A #StrikeDebt Protest on September 17, 2012. Does debt make the whole world a prison owned by the 1%?

Over the past five years, I’ve spent more hours than I wish to count talking to homeowners within the blast zone of the great housing meltdown of the late 2000s. I’m thinking about the ones who lost their homes to foreclosure, or offloaded them quick and dirty in a short sale, or battled a lender or loan servicer or crooked attorney in court. Most of the people I interviewed had this in common: after the market bottomed out, they owed more on their mortgages than their houses were worth. It’s called being “underwater.” By November 2011, 14.6 million borrowers were underwater on their mortgages, the total amount of negative equity in America pegged at $1.15 trillion. A year later, as the housing market plodded along on the path to recovery, there were still 14 million Americans underwater.

That included, until recently, my parents. The house I grew up in, the only one my parents have ever owned and in which they still live, is a modest, two-story Cape Cod with a generous lawn on a boring street where rows and rows of apple trees once grew. Boring in the best ways: quiet, free of crime, pleasant neighbors, the ideal place for a restless kid to burn through summer days carving blacktop on a skateboard or juggling a soccer ball. As a reporter, I’ve visited neighborhoods in California and Florida and Nevada, not unlike the one where I grew up, ravaged by the housing crisis — homes abandoned, windows smashed, empty living rooms tagged with graffiti. But thanks to some private version of magical thinking, I never imagined that the meltdown could reach my childhood corner of suburban Michigan. Why would it? What did my old neighborhood have to do with no-doc subprime loans, BBB-rated mortgage-backed securities, or collateralized debt obligations?

The crisis came anyway. Last December, as we hopscotched around town buying last-minute Christmas presents, my mother told me how, for years, they’d been underwater on the house they’d owned for nearly as long as I’ve been alive. Five thousand dollars underwater, then $10,000, then $20,000… The local housing market sagged along with the nation’s, and there was nothing they could do about it. This angered me more than anything I can remember: first, you’re a “homeowner”; then, it turns out that you’re over your head in debt by no fault of your own; and, in many cases, the most you can do is hunker down and wait until the market rebounds.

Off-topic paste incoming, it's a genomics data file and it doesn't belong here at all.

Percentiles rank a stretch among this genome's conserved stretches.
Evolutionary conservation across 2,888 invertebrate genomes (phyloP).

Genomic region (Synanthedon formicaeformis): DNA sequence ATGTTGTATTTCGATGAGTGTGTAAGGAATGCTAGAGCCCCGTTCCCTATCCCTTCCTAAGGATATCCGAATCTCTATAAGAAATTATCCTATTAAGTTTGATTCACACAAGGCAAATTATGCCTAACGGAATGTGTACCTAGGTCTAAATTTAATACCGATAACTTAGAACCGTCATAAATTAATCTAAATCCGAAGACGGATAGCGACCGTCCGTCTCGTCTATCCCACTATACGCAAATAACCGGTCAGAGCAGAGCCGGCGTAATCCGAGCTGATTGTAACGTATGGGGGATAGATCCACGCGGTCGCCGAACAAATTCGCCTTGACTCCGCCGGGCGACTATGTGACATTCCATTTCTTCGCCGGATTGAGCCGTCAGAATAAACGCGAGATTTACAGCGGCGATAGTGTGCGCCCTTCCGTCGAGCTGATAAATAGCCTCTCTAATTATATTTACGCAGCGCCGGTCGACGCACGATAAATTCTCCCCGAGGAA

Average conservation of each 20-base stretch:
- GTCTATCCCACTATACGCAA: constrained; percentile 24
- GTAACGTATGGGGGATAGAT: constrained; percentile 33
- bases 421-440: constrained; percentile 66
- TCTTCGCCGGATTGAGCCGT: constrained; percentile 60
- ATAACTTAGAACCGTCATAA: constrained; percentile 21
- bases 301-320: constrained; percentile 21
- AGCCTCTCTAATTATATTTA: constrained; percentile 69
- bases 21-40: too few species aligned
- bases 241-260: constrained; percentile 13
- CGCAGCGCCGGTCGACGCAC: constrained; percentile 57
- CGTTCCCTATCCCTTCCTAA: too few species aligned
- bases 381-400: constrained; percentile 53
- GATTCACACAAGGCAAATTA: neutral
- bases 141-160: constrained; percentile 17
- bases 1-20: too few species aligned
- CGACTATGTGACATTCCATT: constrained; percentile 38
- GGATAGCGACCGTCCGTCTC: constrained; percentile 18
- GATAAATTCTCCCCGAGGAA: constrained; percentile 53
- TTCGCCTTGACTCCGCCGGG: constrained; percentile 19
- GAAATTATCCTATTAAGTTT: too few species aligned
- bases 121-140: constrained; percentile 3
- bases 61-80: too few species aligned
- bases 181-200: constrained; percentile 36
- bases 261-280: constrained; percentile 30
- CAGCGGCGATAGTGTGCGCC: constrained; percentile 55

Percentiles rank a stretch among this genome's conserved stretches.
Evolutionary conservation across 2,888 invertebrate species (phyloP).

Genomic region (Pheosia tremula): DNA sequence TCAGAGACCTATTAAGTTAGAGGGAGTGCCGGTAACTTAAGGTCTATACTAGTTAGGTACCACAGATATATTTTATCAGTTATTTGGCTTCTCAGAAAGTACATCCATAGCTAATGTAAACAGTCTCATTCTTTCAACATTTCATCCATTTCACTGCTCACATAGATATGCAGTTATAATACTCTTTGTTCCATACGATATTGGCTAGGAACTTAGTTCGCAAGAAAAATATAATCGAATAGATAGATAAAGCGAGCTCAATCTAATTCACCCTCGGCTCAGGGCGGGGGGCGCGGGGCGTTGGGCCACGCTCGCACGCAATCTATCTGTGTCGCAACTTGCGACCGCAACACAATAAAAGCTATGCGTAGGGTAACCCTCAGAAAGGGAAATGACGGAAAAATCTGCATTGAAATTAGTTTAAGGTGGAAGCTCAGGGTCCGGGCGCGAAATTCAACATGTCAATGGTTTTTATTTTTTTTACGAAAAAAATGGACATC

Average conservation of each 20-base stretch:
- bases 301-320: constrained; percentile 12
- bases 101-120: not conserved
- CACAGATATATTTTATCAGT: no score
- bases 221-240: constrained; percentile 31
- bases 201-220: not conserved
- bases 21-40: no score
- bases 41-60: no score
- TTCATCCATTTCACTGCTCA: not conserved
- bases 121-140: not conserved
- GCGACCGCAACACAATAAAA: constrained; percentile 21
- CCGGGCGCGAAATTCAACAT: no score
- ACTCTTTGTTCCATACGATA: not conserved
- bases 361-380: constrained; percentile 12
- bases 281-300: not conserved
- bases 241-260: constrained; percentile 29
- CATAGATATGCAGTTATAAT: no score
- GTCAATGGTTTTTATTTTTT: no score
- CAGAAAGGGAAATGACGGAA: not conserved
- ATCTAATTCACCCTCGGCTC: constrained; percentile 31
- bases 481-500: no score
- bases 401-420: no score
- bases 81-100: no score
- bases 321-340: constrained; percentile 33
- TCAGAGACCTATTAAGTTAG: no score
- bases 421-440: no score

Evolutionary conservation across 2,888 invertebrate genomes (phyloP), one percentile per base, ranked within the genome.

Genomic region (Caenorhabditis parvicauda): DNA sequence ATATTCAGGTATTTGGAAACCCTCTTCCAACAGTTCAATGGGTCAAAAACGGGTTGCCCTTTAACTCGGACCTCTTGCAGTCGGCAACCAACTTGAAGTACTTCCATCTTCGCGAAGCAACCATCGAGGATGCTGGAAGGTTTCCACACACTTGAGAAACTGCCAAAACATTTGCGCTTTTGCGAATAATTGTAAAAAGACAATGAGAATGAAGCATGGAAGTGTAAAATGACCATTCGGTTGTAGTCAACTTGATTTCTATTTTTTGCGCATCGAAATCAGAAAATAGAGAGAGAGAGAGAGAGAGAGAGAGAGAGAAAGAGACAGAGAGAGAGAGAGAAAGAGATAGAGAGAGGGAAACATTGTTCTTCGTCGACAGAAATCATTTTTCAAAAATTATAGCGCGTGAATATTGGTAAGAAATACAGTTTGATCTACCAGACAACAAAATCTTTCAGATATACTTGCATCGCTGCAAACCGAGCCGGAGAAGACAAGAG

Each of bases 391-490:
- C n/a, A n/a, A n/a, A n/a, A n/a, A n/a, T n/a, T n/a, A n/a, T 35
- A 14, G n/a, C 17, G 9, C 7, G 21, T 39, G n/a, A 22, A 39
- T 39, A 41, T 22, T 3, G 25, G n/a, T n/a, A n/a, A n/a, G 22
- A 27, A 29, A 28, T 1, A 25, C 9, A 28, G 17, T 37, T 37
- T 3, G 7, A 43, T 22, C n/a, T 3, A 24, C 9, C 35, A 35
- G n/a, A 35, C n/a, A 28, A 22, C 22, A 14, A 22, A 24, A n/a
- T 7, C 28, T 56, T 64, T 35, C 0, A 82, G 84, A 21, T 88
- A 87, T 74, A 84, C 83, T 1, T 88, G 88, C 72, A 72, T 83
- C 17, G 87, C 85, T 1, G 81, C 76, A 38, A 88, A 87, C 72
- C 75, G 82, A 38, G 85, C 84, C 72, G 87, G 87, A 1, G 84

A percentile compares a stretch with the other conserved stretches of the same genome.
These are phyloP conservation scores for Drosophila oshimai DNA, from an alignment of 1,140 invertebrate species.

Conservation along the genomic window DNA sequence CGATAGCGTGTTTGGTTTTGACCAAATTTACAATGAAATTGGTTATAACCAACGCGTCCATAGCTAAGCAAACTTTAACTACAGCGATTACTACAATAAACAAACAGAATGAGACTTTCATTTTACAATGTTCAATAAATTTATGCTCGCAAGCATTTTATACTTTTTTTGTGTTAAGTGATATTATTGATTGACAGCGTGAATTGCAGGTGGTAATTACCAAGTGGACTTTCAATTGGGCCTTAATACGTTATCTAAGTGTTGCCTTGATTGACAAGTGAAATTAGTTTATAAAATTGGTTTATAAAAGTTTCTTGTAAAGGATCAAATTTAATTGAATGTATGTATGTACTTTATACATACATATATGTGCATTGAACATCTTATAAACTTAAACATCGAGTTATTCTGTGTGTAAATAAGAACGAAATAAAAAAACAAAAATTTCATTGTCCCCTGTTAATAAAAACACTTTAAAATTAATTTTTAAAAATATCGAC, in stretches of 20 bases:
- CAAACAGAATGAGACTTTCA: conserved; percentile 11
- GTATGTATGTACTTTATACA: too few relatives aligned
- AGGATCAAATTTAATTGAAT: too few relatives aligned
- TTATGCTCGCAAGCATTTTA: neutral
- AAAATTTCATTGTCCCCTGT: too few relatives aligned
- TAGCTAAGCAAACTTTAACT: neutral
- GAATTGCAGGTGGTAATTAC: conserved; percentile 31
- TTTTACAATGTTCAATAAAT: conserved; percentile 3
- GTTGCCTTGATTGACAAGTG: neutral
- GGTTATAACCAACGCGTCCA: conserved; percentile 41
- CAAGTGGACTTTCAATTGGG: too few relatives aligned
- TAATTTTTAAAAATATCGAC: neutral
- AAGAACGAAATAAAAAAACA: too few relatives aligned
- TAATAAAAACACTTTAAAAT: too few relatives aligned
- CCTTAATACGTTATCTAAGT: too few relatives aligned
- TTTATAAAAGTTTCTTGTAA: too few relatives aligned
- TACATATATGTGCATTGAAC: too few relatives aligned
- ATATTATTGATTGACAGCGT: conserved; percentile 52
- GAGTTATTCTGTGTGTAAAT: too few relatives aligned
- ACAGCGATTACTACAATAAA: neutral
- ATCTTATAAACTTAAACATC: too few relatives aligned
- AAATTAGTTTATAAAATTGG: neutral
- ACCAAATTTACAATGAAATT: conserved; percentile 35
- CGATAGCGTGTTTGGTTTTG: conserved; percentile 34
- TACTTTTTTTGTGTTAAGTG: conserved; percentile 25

By last Christmas, when I visited, the market’s gradual rebound and a refinance deal 18 months in the making had lifted my parents’ house out of the debt morass. Selling it, as my folks soon hope to do, will prove a challenge, but at least they stand on dry land. That’s more than can be said, as TomDispatch regular Steve Fraser writes, for millions more Americans staggered by student loans, home loans, credit card debts, and so many other forms of indebtedness.

In his latest excavation of crucial parts of this country’s history that no one ever taught you in school, Fraser, author of Wall Street: America’s Dream Palace, explores debt and insurrection as the most American of traditions. This essay will appear in print in the next issue of an invigorating new magazine, Jacobin, recently touted in the New York Times. (To subscribe to it, click here.) Special thanks go to its editor, Bhaskar Sunkara, for letting TomDispatch post it now. Andy Kroll

The Politics of Debt in America 
From Debtor’s Prison to Debtor Nation
By Steve Fraser

[This essay will appear in the next issue of Jacobin.  It is posted at with the kind permission of that magazine.]

Shakespeare’s Polonius offered this classic advice to his son: “neither a borrower nor a lender be.”  Many of our nation’s Founding Fathers emphatically saw it otherwise.  They often lived by the maxim: always a borrower, never a lender be.  As tobacco and rice planters, slave traders, and merchants, as well as land and currency speculators, they depended upon long lines of credit to finance their livelihoods and splendid ways of life.  So, too, in those days, did shopkeepers, tradesmen, artisans, and farmers, as well as casual laborers and sailors.  Without debt, the seedlings of a commercial economy could never have grown to maturity.